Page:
This book investigates the antecedents and consequences of information technology adoption among small and medium sized enterprises.
Following the well publicized `Internet bubble', the rate of adoption of such technologies - especially of Internet-based solutions - has slowly changed among small firms, leading to a very mixed picture. Whilst a significant number of these small firms are still excluded from such technologies, others show very complex patterns of adoption and implementation.
What is the reason for these differences, and do they explain performance heterogeneity among small firms? Andrea Ordanini addresses these questions by formulating various models of information technology adoption and its impact on marketing and procurement processes. The models are then tested on a sample of 700 small organizations. Their results provide various implications for managers and present suggestions for policy makers wishing to improve the effective use of information technologies within small firms.
This book will strongly appeal to researchers, academics and students with an interest in business and management, entrepreneurship, technology and innovation. Entrepreneurs, managers, consultants and policy institutions interested in promoting technology diffusion among SMEs will also find the book to be of great interest.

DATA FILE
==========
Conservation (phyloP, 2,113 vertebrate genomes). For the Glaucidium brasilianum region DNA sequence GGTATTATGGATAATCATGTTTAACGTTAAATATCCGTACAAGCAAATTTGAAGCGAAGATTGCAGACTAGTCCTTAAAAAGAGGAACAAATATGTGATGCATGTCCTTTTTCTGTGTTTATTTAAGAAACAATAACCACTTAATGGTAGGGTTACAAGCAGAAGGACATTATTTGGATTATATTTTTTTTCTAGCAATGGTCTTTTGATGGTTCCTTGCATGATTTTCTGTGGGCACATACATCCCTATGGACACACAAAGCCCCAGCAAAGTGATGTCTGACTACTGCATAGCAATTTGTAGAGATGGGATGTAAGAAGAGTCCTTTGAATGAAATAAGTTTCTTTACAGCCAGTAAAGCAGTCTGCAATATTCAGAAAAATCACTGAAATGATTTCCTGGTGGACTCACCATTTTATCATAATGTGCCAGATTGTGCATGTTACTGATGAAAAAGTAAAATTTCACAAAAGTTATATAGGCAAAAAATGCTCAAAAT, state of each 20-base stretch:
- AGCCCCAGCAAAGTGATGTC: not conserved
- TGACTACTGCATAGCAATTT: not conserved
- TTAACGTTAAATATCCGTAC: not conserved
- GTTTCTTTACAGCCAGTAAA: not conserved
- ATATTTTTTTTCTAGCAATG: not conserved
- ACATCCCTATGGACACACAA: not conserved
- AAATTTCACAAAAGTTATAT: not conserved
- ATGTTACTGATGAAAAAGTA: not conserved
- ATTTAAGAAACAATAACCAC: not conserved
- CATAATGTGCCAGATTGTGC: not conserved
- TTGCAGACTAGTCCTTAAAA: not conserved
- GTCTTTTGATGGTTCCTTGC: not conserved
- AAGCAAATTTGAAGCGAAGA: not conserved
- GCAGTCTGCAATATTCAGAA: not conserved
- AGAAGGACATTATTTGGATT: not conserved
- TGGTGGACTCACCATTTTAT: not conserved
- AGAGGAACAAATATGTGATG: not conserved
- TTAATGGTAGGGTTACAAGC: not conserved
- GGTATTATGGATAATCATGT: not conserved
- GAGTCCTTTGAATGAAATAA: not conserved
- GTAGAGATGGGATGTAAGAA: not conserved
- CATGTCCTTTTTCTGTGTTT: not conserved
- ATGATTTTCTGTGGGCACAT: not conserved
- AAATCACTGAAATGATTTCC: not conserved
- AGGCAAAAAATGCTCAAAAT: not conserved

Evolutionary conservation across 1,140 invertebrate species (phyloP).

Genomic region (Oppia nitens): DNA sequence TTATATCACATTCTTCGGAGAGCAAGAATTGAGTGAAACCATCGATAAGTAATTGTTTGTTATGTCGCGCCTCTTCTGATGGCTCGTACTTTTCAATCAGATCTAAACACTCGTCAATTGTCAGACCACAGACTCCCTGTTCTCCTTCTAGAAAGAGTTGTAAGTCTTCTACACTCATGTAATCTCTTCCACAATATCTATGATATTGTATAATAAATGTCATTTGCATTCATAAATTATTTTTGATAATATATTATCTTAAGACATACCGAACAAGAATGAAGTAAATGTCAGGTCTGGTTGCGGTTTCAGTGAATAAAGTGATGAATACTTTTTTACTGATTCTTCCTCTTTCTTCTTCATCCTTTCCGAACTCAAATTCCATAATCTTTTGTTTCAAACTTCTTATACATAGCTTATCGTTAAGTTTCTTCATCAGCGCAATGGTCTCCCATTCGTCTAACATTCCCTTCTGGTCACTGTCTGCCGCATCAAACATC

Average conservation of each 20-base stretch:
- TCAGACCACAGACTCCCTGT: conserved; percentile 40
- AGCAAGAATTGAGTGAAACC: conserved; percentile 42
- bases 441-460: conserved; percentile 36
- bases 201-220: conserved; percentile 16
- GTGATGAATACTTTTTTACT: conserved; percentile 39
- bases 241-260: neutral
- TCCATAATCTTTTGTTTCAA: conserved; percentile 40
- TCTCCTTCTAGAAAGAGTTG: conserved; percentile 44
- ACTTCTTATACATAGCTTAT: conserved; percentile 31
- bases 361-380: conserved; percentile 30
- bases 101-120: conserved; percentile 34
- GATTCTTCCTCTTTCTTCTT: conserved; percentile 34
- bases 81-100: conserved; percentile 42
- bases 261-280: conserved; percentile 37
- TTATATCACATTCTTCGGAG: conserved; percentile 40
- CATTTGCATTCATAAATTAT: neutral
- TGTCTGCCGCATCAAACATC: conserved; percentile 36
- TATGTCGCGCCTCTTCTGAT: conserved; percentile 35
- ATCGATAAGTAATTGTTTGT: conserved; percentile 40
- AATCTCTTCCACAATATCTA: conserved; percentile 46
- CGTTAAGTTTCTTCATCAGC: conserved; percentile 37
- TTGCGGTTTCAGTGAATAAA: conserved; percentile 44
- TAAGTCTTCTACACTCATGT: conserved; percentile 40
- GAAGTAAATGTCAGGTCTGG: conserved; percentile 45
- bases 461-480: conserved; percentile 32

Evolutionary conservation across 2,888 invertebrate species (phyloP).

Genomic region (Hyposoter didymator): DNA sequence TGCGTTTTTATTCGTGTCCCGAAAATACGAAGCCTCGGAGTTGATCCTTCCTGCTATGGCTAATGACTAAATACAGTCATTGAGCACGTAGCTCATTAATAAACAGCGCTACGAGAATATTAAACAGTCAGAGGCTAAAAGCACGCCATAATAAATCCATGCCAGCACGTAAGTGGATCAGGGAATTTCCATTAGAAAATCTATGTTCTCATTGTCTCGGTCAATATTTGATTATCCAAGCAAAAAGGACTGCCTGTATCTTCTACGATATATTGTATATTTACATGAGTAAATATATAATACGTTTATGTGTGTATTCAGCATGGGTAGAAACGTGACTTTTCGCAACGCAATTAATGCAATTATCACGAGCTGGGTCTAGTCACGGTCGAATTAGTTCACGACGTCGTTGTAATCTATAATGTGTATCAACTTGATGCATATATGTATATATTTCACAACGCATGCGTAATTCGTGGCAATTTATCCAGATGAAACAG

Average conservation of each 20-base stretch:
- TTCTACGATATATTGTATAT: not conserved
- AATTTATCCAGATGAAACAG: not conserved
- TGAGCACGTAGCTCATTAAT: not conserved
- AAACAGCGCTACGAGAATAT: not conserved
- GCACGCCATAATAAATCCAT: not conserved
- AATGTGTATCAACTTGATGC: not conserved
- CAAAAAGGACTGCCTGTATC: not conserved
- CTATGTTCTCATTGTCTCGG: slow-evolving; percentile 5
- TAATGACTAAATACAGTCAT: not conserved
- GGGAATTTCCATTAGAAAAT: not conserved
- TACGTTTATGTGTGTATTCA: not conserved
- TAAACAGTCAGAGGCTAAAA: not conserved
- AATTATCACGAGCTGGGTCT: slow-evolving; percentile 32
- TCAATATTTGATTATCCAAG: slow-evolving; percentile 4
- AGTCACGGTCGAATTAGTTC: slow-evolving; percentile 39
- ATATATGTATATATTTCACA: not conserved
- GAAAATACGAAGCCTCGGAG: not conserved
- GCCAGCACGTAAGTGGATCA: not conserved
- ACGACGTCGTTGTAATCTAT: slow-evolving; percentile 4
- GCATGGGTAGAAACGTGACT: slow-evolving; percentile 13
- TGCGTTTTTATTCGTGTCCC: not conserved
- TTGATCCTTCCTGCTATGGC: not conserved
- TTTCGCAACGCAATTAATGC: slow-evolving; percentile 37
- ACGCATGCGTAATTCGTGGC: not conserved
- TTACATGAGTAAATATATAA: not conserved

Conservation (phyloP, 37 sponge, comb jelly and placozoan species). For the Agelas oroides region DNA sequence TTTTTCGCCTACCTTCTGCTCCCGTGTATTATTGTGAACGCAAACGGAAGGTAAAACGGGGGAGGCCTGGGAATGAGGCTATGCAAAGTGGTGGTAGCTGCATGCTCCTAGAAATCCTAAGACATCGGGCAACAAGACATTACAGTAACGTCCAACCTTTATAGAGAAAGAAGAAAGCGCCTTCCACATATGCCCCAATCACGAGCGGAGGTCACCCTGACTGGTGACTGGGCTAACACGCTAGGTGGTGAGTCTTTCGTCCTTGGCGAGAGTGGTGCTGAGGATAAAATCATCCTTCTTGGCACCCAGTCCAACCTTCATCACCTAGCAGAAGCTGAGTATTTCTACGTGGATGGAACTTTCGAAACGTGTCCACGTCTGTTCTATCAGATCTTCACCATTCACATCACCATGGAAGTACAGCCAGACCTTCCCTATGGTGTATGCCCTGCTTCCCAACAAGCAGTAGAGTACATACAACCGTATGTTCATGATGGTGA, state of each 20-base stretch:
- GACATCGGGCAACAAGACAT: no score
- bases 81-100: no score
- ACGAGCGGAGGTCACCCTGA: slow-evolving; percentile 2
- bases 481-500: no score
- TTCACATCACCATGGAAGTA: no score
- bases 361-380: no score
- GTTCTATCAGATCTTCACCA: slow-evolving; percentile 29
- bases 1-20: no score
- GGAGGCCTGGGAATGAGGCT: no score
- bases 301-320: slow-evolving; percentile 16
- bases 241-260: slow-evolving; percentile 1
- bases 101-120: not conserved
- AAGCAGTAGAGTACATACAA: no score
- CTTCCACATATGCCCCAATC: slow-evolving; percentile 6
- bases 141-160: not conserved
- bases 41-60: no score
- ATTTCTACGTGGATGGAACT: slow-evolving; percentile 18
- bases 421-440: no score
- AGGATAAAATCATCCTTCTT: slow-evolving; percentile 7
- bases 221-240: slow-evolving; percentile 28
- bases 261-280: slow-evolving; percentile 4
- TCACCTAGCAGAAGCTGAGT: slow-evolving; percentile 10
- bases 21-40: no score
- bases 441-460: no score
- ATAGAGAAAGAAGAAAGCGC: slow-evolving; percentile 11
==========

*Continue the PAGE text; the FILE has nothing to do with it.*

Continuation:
Andrea Ordanini, Associate Professor of Business Administration, Bocconi University, Italy
Contents: Part I: Information Technology and Small Businesses: The Antecedents 1. Conceptual Domain and Methodology 2. Background Literature on IT Adoption with Alessandro Arbore and Giacomo Silvestri 3. IT in Small Firms: A First Snapshot and a First Analysis 4. A Structural Equation Model for IT Adoption Part II: Information Technology and Small Businesses: The Consequences 5. Background Literature on IT Effects 6. The `Downstream' Applications: IT and Marketing 7. The `Upstream' Applications: IT and Procurement 8. A Qualitative Analysis of Relevant Cases Part III: Information Technology and Small Businesses: Implications 9. Some Suggestions for Managers and Policymakers References Index